With Food Insecurity High, Vermont Advocates Raise Awareness of Pets' Needs

Several efforts are underway in Vermont to ensure pets stay well-fed if their owners are struggling to make ends meet during the pandemic

NBC Universal, Inc.

With food insecurity in Vermont at high levels due to the COVID-19 pandemic, advocates for animals want to make sure pets are well-fed—even if their owners are struggling to make ends meet.

Researchers at the University of Vermont found nearly 30% of people in the Green Mountain State experienced food insecurity during the pandemic. That figure is roughly triple the number from two years ago, they noted.

"Oftentimes, people will prioritize buying food for their pets before buying food for themselves," said Nicole Whalen, the public affairs director for the Vermont Foodbank.

The Vermont Foodbank distributes pet food to food shelves around the state along with groceries for humans, which is its core mission.

Whalen said with food insecurity suddenly spiking during the pandemic, as evidenced by all those long lines at charity food shelves and food distribution sites, demand for pet food has grown, too.

"Pet food has always been a popular item for us—it flies off the shelves," Whalen told NECN. "But this year, it has moved especially fast."

Stacy LeBaron is the president of a Vermont group called Pawsitive Pantry that directs cash donations to the Foodbank to support its pet food buying and distribution.

"Hopefully, there's no pet left behind," LeBaron said of her goal to expand access to pet food at Vermont's charity food shelves.

Pawsitive Pantry's ultimate goal is to make sure animals aren't abandoned at shelters or elsewhere by anyone struggling to afford them, LeBaron explained.

The nonprofit pointed to the story of a woman named Barbara. Unable to leave her senior living facility in Vermont's Mad River Valley while she stays safe from the virus, Barbara told Pawsitive Pantry her qualify of life is improved by the presence of her beloved cat, Lucy.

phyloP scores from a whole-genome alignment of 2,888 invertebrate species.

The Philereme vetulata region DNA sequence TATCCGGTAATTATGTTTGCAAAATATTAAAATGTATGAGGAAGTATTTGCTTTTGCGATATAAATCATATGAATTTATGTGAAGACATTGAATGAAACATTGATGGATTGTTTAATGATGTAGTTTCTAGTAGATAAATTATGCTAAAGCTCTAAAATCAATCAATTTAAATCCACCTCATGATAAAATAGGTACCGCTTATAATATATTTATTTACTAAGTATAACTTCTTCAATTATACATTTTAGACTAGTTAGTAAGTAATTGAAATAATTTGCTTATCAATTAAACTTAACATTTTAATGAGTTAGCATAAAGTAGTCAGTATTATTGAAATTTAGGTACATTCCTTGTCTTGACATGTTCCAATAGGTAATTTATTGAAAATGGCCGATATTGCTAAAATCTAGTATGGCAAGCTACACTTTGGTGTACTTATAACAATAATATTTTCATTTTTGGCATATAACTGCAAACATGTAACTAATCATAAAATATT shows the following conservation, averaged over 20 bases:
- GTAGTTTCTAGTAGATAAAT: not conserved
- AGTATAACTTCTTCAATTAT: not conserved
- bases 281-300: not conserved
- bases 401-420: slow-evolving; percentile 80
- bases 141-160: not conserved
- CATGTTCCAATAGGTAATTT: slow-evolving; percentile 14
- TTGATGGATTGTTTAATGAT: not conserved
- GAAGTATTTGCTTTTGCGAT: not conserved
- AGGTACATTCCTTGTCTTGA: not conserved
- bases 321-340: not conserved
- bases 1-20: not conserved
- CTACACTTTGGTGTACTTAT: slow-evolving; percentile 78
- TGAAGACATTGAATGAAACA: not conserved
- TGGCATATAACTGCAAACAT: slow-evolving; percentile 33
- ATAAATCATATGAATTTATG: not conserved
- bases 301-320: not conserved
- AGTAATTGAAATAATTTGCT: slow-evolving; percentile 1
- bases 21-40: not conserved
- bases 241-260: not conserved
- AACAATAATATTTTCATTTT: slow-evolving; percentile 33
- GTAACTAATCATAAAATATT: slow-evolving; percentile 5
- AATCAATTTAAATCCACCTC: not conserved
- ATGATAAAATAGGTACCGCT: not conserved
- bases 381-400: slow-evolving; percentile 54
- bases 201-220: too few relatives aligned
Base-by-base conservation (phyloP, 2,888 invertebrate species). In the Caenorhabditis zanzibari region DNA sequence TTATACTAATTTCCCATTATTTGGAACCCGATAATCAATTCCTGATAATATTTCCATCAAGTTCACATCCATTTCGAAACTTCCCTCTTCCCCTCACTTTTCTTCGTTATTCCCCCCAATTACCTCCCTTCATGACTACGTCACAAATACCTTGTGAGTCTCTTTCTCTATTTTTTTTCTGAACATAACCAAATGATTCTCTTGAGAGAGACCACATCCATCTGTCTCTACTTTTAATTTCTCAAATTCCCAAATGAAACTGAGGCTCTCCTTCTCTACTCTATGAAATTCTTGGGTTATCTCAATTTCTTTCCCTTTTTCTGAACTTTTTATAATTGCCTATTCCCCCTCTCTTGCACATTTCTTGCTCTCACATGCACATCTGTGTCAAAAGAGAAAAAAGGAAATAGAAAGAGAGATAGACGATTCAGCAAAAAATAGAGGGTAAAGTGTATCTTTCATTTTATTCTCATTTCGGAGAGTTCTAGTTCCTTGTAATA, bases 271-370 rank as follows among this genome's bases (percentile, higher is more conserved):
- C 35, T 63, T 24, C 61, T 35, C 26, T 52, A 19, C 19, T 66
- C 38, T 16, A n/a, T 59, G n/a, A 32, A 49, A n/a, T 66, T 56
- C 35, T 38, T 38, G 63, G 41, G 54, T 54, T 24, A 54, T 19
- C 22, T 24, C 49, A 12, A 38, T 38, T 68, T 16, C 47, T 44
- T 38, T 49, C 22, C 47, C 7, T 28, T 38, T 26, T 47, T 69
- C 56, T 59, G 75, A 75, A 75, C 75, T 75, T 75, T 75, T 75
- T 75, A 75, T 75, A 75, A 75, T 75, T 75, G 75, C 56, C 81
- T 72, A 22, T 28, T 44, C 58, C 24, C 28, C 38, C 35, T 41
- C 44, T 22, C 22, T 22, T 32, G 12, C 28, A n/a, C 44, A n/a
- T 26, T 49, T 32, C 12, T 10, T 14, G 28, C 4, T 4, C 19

"The mental health benefits of having a companion—a cat or a dog—is just incredibly important," LeBaron observed. "They are our family. It's great that we've had them with us through [the pandemic] because it's helped us, but we need to be able to keep [animals and their owners] together."

LeBaron noted that she has heard of people obtaining human food from charity food shelves and giving some of it to their pets. However, that is often not healthy for the animal, the advocate said.

Inside LeValley Building Supply on Route 7 in Rutland, a section of the sales floor has temporarily turned into a place where people in need can get free pet food.

"A lot of this food is top-notch," said Linda Heck-Groce, a store employee who along with other volunteers is collecting donations for animals belonging to folks in the Rutland area struggling to make ends meet.

Their effort is known as the Pet Food Pantry.

Because of job losses during the COVID-19 crisis, the Pet Food Pantry is certain personal budgets have only gotten tighter, so Heck-Groce said the organizers are deeply grateful for each and every gift.

"It's been overwhelming kindness from a lot of people," Heck-Groce said.

The Pet Food Pantry is a pop-up that runs inside of LeValley Building Supply through Jan. 5. Pickup hours are Monday through Saturday 10 a.m. to 3 p.m., and from 10 a.m. to noon on Sundays, Heck-Groce said. Hours to donate are more flexible, she added.

After Jan. 5, any unclaimed donations will go to Rutland's Community Cupboard food shelf, Heck-Groce said.

Vermont resident Troy Austin decked out his SUV with Christmas lights
Contact Us